CFTC rules to add to Dodd-Frank cost burden-funds

By Suzanne Cosgrove

PALM BEACH, Fla, Jan. 31 | Tue Feb 1, 2011 1:59am GMT

PALM BEACH, Fla, Jan. 31 (Reuters) – Hedge funds are concerned that compliance with reporting regulations proposed by the U.S. futures regulator last week will require too much time and money, creating an unnecessary cost burden for the industry.

The Commodity Futures Trading Commission last week proposed rules that would require more reporting from funds, commodity pools and commodity trading advisors — rules that the Managed Funds Association said would require too much paperwork.

Regulators’ ongoing effort to implement the Dodd-Frank bank reform law was a top agenda item for many in the hedge fund industry at an annual Managed Funds Association conference this week.

“We don’t mind being regulated,” said one MFA member. He said he understood the need for regulation, but dual regulation for those firms who would have to report to both the CFTC and the Securities and Exchange Commission would create “unnecessary redundancies.”


Last week, the CFTC and Securities and Exchange Commission proposed rules that would require funds, commodity pools and commodity trading advisors to file reports to regulators on their operations.

The CFTC said it wanted to harmonize its existing reports, rules and exemptions for commodity pools and trading advisors with the new framework.

Hedge funds’ investment strategies vary, but most include a variety of investments, including managed futures, as part of their overall portfolios.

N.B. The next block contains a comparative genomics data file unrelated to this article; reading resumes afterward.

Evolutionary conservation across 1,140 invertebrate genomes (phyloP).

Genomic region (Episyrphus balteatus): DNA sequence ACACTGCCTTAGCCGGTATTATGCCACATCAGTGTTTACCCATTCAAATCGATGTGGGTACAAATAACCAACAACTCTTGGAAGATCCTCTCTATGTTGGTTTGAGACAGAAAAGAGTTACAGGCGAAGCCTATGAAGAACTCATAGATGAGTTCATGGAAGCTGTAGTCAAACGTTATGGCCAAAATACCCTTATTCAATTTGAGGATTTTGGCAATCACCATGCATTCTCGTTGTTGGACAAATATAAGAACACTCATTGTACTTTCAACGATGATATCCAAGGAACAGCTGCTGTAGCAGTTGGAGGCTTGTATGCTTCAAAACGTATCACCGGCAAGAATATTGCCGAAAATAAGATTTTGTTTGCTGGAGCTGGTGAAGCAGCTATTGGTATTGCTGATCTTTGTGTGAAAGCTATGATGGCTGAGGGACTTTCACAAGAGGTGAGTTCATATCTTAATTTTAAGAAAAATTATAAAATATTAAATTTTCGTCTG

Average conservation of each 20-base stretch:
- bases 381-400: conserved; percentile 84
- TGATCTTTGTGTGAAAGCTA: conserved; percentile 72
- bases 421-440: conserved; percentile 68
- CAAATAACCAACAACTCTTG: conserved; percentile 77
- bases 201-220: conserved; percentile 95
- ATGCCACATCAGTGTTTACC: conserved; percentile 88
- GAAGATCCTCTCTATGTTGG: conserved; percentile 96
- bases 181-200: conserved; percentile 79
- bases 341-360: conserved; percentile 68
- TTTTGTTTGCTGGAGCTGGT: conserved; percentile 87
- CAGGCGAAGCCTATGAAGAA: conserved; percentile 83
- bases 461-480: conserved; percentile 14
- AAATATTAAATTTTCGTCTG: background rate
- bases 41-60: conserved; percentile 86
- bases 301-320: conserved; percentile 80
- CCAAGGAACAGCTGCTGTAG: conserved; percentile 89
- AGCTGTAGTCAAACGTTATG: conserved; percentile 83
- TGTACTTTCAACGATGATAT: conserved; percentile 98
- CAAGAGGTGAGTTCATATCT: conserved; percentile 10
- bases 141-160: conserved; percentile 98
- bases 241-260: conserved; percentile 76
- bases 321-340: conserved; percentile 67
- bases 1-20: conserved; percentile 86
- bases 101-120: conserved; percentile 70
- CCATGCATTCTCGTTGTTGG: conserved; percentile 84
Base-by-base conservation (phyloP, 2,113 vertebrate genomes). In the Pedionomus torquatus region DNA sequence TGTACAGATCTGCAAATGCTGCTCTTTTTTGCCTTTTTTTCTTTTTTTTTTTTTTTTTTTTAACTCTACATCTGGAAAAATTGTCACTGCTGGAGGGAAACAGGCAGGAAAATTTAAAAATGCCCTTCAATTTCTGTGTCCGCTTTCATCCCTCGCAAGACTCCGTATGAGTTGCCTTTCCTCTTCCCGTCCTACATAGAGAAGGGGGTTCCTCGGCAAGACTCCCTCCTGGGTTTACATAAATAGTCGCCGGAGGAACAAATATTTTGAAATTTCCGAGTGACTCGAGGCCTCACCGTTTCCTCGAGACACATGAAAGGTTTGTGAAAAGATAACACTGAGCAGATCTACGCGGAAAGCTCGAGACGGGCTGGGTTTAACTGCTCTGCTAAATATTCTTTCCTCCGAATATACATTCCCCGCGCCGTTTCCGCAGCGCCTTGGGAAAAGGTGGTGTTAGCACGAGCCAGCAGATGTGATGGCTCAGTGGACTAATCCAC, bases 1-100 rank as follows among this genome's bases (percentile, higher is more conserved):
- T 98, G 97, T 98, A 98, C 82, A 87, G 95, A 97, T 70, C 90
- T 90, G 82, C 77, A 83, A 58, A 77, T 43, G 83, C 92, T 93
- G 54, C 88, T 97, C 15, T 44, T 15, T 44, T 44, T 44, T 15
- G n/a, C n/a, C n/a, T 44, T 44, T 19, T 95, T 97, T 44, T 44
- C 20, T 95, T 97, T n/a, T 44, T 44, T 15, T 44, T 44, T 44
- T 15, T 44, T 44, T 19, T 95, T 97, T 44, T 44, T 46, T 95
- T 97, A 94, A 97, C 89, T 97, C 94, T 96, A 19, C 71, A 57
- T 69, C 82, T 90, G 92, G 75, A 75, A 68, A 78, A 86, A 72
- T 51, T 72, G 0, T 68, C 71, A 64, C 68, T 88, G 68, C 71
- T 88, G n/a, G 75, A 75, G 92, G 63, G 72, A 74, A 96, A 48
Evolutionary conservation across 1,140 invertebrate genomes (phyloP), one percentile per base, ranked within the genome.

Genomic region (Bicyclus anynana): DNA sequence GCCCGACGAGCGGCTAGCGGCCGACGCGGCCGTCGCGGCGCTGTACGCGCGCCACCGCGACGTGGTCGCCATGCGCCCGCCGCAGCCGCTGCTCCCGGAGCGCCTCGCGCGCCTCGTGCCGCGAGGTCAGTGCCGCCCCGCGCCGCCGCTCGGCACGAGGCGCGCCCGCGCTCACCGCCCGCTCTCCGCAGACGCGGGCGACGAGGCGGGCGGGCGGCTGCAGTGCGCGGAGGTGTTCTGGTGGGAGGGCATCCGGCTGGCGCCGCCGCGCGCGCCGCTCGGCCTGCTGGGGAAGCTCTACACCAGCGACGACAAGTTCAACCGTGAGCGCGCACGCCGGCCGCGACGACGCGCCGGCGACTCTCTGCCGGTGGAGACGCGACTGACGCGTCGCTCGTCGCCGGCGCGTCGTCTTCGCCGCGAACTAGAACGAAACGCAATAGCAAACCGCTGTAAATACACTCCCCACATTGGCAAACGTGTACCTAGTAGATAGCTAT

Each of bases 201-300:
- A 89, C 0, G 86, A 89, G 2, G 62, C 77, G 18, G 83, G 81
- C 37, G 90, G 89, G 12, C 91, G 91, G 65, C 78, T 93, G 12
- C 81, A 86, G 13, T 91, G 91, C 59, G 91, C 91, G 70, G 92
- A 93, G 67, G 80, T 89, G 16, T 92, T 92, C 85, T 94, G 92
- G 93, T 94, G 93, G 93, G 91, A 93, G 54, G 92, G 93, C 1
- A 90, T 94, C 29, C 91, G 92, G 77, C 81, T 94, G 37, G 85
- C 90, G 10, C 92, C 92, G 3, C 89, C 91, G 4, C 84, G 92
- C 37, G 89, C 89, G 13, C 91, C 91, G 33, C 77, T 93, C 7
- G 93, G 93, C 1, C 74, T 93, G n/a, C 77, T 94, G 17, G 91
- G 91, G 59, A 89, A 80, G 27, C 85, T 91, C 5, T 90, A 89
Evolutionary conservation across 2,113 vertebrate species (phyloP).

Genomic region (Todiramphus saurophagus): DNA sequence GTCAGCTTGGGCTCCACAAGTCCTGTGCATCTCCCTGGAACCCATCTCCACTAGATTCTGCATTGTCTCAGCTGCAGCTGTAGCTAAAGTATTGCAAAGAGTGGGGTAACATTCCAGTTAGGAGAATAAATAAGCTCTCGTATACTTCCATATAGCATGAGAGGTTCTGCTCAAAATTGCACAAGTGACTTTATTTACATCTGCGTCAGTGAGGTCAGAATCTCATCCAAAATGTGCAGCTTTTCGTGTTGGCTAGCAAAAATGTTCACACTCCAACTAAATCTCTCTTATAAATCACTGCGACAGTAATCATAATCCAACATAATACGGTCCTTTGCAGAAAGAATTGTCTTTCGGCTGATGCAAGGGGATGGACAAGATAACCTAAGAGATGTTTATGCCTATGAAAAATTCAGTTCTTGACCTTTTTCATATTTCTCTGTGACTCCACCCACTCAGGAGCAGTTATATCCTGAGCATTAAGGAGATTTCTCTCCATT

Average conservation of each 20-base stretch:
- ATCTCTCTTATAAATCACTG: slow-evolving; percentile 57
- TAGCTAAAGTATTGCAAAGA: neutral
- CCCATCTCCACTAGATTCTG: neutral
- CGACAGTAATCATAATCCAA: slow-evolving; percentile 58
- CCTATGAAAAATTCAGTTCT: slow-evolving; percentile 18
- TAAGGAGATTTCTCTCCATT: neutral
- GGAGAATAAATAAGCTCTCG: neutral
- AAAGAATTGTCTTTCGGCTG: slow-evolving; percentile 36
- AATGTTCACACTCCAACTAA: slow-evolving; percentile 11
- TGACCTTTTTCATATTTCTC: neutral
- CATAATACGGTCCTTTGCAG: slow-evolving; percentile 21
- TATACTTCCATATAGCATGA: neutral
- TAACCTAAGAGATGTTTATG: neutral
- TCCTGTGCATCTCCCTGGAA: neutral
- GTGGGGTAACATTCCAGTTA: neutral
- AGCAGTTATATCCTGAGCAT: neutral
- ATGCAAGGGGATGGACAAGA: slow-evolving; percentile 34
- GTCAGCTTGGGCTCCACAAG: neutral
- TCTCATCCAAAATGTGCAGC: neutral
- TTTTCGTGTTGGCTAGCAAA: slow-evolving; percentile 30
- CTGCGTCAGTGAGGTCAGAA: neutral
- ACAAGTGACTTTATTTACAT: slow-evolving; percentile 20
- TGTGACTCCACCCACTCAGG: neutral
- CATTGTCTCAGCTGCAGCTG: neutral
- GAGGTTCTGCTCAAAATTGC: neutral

The CFTC plan unveiled last week would include a description of certain information about private funds, such as the amount of assets under management, use of leverage, counterparty credit risk exposure, and trading and investment positions for each private fund advised by the adviser.

Dual registrants with less than $1 billion in assets under management would need to file annually, while those with assets exceeding that threshold would be required to file quarterly.

The Dodd-Frank rules come as investors in hedge funds slowly recover from the financial crisis of 2008.

A recent study shows some 78 percent of participants of hedge funds are institutional investors, such as pension funds and endowments, noted Richard Baker, MFA’s president and chief executive officer.

The pace of investment inflows has slowed since the financial crisis of 2008, but generally has stabilized, fund industry members said.

“What has changed, is institutions have less money,” said Ash Williams, director and chief investment officer of the Board of Administration, which has about $140 billion under management. “The recovery has helped, but liquidity is still constrained for many,” he said in a speech to members.

“What hasn’t changed is that investors still need real returns… some people and processes are smarter than others, and diversifying risks still make sense,” Williams added. (Reporting by Suzanne Cosgrove; Editing by Michael Urquhart)


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